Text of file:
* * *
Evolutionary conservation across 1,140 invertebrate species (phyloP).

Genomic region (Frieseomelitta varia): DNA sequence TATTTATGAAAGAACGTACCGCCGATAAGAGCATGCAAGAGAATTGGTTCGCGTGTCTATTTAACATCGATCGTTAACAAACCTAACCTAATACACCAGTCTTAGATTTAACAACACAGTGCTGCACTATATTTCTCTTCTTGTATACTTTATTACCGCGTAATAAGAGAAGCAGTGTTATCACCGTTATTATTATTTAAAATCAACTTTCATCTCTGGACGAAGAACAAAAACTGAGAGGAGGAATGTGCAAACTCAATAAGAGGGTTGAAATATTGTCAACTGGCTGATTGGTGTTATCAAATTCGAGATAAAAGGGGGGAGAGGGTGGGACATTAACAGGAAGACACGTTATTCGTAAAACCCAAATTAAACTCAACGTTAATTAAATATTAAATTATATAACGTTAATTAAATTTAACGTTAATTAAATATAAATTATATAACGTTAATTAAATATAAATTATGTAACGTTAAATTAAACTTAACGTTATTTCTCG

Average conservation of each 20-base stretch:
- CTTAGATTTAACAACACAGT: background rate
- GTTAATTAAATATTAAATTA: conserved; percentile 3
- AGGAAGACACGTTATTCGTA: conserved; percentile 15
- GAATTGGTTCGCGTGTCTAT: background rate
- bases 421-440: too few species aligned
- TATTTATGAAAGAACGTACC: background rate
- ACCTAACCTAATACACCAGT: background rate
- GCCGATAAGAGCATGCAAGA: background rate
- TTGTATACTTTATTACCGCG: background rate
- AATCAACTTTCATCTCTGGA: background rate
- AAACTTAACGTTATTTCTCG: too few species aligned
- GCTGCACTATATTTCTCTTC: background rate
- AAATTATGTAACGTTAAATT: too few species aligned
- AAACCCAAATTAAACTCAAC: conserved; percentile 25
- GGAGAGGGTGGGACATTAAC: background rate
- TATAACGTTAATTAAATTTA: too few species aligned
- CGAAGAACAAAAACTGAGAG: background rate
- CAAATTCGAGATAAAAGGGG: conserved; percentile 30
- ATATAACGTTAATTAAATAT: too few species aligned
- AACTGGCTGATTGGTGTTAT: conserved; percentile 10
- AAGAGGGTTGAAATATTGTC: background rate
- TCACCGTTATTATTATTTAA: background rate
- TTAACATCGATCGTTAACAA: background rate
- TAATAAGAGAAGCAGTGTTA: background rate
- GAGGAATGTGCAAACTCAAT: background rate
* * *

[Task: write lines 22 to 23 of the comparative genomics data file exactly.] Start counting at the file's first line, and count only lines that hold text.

- ATATAACGTTAATTAAATAT: too few species aligned
- AACTGGCTGATTGGTGTTAT: conserved; percentile 10